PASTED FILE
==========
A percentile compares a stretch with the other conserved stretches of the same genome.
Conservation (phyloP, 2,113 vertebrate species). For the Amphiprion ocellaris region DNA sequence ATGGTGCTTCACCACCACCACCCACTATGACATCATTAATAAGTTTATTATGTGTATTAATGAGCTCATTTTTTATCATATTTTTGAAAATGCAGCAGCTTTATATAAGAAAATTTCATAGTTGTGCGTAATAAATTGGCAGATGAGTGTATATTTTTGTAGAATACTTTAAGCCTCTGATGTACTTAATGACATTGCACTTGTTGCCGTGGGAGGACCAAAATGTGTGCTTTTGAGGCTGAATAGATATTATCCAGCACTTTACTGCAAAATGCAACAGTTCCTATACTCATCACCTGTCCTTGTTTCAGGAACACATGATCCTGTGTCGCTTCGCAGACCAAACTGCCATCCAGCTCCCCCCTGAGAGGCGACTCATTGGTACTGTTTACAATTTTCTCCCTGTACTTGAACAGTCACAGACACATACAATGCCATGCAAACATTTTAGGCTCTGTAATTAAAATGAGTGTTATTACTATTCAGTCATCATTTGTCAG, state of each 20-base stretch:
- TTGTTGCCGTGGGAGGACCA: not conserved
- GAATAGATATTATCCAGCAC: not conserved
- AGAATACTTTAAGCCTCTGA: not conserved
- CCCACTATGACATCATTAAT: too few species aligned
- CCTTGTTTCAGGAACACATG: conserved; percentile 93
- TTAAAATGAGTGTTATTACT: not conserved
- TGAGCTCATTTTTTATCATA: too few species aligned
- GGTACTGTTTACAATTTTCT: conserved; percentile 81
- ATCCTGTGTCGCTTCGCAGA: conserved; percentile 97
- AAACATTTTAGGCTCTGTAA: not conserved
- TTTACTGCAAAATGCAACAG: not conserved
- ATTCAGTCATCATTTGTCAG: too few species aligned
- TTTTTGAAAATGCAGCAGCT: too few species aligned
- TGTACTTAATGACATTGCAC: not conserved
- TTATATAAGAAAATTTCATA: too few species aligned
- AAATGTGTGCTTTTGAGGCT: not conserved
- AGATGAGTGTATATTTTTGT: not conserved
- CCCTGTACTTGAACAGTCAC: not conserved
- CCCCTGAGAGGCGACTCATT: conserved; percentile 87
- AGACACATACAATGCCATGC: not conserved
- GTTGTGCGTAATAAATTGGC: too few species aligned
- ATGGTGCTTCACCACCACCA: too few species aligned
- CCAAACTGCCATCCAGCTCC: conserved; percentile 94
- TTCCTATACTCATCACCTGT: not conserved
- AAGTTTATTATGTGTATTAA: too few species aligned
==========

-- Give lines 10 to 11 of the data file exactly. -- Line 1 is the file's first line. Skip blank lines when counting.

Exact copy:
- GGTACTGTTTACAATTTTCT: conserved; percentile 81
- ATCCTGTGTCGCTTCGCAGA: conserved; percentile 97